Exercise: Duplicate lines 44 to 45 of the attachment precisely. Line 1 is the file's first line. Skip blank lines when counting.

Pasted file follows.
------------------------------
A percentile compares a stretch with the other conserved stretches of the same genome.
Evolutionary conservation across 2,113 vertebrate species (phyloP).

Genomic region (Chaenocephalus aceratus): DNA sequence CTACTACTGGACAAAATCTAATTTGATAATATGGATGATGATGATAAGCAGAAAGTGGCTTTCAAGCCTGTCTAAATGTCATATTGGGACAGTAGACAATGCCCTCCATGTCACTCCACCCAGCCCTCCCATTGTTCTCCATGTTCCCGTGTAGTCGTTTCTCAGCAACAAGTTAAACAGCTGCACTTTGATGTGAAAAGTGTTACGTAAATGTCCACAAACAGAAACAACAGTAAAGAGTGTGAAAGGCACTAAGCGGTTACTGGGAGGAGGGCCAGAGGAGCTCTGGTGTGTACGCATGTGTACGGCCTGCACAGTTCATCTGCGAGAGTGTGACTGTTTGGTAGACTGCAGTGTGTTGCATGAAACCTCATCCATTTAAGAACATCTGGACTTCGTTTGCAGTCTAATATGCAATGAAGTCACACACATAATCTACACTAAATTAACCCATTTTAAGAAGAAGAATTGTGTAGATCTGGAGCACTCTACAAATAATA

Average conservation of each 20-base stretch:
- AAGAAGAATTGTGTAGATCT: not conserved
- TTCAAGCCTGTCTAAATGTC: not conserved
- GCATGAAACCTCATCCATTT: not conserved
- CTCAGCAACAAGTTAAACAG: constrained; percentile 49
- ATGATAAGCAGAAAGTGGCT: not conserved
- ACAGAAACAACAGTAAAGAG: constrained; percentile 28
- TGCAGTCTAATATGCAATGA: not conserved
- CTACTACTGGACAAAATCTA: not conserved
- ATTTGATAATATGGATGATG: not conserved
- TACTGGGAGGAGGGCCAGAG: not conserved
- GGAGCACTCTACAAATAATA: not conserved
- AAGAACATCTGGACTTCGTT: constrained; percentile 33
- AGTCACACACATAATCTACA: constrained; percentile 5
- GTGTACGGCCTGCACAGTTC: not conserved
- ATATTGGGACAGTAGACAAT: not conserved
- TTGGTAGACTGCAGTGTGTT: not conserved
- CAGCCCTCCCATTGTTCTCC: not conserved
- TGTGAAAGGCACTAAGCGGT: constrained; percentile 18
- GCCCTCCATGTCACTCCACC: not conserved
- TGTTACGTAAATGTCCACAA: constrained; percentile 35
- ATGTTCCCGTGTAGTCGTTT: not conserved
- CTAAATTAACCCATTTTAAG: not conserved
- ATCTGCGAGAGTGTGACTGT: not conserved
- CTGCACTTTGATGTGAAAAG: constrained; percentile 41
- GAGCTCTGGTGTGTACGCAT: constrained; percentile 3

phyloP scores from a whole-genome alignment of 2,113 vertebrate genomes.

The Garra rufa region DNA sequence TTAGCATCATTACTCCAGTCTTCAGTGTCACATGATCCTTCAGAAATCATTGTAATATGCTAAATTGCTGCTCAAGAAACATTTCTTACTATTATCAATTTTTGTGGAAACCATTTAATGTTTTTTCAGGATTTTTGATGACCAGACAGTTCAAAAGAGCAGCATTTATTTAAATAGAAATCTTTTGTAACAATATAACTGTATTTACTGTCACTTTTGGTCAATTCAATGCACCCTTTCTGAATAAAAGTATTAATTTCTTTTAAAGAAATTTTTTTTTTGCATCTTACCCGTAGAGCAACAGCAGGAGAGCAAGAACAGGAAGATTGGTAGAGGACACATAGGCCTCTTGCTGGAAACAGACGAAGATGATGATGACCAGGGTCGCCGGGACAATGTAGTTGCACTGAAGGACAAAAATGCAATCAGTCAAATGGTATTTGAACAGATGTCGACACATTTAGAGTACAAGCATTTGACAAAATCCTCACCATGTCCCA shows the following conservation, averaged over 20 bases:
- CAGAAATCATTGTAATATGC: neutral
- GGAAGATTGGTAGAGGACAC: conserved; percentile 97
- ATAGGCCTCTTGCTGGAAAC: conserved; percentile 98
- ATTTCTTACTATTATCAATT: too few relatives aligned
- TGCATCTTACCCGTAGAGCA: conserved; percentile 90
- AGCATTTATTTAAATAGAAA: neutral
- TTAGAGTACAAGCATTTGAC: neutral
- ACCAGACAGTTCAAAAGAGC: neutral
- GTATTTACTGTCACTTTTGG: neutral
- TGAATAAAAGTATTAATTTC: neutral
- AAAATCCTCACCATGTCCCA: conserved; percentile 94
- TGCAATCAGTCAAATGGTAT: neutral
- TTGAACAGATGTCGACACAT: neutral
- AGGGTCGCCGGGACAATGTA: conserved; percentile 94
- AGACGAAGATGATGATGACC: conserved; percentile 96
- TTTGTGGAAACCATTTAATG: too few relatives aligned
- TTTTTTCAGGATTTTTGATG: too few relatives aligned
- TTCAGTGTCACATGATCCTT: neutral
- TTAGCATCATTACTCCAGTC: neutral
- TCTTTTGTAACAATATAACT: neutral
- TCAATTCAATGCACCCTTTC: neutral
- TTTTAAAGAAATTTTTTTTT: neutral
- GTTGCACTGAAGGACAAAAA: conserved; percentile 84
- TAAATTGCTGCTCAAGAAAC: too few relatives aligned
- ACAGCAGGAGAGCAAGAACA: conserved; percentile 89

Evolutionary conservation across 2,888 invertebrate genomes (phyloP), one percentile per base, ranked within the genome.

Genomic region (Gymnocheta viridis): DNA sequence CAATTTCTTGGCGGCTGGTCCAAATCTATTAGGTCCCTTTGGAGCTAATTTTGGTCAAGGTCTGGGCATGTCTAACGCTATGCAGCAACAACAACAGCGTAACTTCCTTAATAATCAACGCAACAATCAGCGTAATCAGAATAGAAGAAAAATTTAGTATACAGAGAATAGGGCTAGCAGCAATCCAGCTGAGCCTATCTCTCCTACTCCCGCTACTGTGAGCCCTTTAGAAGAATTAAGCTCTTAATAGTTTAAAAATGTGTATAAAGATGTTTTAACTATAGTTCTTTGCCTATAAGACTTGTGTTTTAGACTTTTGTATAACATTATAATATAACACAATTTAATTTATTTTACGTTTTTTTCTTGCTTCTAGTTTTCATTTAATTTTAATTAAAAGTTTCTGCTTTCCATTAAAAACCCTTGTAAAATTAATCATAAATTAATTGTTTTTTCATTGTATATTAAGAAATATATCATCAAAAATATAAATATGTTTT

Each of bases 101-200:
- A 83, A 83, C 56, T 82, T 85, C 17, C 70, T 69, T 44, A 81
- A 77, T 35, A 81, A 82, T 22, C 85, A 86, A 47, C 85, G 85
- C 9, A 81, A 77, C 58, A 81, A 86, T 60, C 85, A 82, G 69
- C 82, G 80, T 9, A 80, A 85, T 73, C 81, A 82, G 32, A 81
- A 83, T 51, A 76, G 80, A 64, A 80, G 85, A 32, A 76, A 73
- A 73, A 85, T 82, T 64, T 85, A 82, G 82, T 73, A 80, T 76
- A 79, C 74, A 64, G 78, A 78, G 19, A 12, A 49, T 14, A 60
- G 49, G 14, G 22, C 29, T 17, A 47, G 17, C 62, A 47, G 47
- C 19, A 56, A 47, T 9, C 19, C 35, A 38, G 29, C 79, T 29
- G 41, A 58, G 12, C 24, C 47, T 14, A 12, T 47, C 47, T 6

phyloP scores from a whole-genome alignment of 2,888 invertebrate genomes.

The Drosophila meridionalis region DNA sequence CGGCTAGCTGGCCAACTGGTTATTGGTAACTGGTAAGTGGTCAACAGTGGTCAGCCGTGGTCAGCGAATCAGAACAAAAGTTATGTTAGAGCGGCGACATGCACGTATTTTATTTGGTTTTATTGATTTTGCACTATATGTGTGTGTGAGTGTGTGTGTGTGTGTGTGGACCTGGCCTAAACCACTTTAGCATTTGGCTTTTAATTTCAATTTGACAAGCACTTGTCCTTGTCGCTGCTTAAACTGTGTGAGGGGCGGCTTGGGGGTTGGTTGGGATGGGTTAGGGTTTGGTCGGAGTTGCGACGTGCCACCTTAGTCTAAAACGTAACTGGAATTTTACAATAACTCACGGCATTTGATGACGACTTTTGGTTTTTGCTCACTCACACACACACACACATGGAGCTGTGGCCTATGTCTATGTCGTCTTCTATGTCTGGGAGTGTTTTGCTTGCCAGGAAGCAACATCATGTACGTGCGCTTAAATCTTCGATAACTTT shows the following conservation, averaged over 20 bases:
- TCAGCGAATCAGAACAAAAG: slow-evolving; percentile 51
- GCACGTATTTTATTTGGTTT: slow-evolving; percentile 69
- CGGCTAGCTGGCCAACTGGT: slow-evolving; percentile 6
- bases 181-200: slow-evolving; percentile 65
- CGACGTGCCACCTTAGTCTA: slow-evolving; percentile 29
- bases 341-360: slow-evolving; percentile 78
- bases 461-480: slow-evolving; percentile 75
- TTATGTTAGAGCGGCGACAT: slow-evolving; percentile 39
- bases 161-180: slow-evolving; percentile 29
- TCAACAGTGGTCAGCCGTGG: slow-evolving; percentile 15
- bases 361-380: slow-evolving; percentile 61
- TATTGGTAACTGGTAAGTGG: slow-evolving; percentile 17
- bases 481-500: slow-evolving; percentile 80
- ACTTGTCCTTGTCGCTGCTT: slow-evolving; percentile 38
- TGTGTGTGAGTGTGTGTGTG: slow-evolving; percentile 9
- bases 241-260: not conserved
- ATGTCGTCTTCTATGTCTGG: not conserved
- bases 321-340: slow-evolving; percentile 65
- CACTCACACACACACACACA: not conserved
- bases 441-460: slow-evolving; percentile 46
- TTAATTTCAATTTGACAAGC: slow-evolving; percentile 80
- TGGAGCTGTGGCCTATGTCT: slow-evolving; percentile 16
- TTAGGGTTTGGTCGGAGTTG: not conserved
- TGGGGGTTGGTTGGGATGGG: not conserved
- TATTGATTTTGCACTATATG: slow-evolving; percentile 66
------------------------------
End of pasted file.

- TTGAACAGATGTCGACACAT: neutral
- AGGGTCGCCGGGACAATGTA: conserved; percentile 94